By: Lisa Brown, Globest.com
December 17, 2020
Cold Summit Development recently launched its first project, a 343,000-square-foot multi-tenant cold storage facility, a $60 million project located at 2800 Cedardale Rd. in Dallas.
DALLAS—There are many firsts to come out of the COVID crisis, but cold storage isn’t one of them. In reality, the industrial sector is far from being new to the party. In response to demand related to and beyond the pandemic, Cold Summit Development recently launched its first project, a 343,000-square-foot multi-tenant cold storage facility. The $60 million project is located at 2800 Cedardale Rd. on a 29-acre site within the South Dallas industrial submarket.
Cold Summit Dallas will be only the 12th cold storage facility built in the DFW MSA in the last 20 years. Other recent developments by FedEx and KeHe Distributors in South Dallas highlight the industrial growth of the submarket.
“DFW is a key logistics hub with 40% of the US population within 24 hours, and more than 90% within 48 hours,” says Alex Langerman, co-founder and COO of Cold Summit Development. “Our location is prime for both businesses serving DFW directly, being 12 miles from downtown Dallas, and for those focused on the broader regional/national market coming to Dallas for the business-friendly environment and access to transportation and logistics infrastructure.”
To be sure, cold storage has taken center stage this year with food supply chains stretched to the limit during the COVID-19 pandemic, says Scott Pertel, president and CEO of Cold Summit Development.
“The food supply chain has always been a critical system of infrastructure, but the pandemic has brought it to the forefront,” he says.
But even in non-COVID environments, this supply chain continues to be increasingly relevant, especially in the growth region of DFW.
“Traditional infrastructure assets rarely come to market. Cold storage is a great way for investors to access the infrastructure thesis, underwriting the idea that populations grow and people need to eat, pandemic or not,” adds Langerman.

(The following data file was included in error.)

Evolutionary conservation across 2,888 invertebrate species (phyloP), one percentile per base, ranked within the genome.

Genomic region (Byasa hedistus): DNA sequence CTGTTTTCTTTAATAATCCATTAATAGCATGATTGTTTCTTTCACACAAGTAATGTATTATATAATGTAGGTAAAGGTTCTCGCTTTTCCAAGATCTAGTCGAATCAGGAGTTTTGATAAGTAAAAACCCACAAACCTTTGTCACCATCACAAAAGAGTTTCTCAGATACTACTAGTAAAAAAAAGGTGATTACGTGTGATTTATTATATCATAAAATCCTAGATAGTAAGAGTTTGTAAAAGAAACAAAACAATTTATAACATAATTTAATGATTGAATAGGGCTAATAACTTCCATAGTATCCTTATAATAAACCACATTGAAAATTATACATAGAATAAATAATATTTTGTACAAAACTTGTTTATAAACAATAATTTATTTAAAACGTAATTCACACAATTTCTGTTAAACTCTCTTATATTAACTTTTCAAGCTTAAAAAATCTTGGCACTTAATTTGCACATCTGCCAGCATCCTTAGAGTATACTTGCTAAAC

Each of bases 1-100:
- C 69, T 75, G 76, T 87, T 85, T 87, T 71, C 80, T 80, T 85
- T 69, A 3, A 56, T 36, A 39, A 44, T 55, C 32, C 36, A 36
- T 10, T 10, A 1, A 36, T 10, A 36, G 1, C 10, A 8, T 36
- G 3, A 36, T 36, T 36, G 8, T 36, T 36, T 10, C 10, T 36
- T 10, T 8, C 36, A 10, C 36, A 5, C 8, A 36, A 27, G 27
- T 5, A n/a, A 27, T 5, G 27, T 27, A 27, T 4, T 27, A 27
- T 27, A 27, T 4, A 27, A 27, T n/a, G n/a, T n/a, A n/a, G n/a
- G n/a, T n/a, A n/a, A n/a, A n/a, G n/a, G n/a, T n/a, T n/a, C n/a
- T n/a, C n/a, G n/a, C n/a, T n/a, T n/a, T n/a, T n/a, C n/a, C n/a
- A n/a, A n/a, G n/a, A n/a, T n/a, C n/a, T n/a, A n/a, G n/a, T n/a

Key Findings from the Global Cold Chain Alliance’s 2020 COVID-19 Cold Chain Business Impact Survey:
Business Challenges: The most frequently selected challenge was supply chain disruptions, i.e., keeping up with demand surge, slowdowns in food service, production/manufacturing challenges.
Industry Trends: About three quarters of all respondents think the pandemic will cause an increase in the growth rate of e-commerce/direct-to-consumer delivery of chilled and/or frozen product. Even stronger demand for data and predictive analytics is expected in the future, and respondents are optimistic that the growth rate of the industry as a whole will be even more signicant because of the pandemic.
“Future demand will be augmented by three key trends emerging from the pandemic: increasing inventory levels, shifting global food fows and automation,”says Langerman in proprietary insights. “These trends, reinforcing previously existing growth drivers, are serving as a catalyst for the cold storage sector as it advances from a niche investment subsector to a core infrastructure asset class.”
Pertel points to the added impact that cold storage is having on the transport of the new COVID-19 vaccine. The vaccine made by Pfizer needs to be kept at minus 70 degrees Celsius, while Moderna says its vaccine must be frozen too, but only at minus 20 Celsius or similar to a regular freezer.
“The COVID vaccine is a great example of a novel event underpinning the need for new infrastructure systems,” Pertel says. “There is no greater focus right now than ensuring that our population will have access to a vaccine that will remove the societal and economic restrictions of the pandemic. Cold storage will play a key role in fulfilling that need.”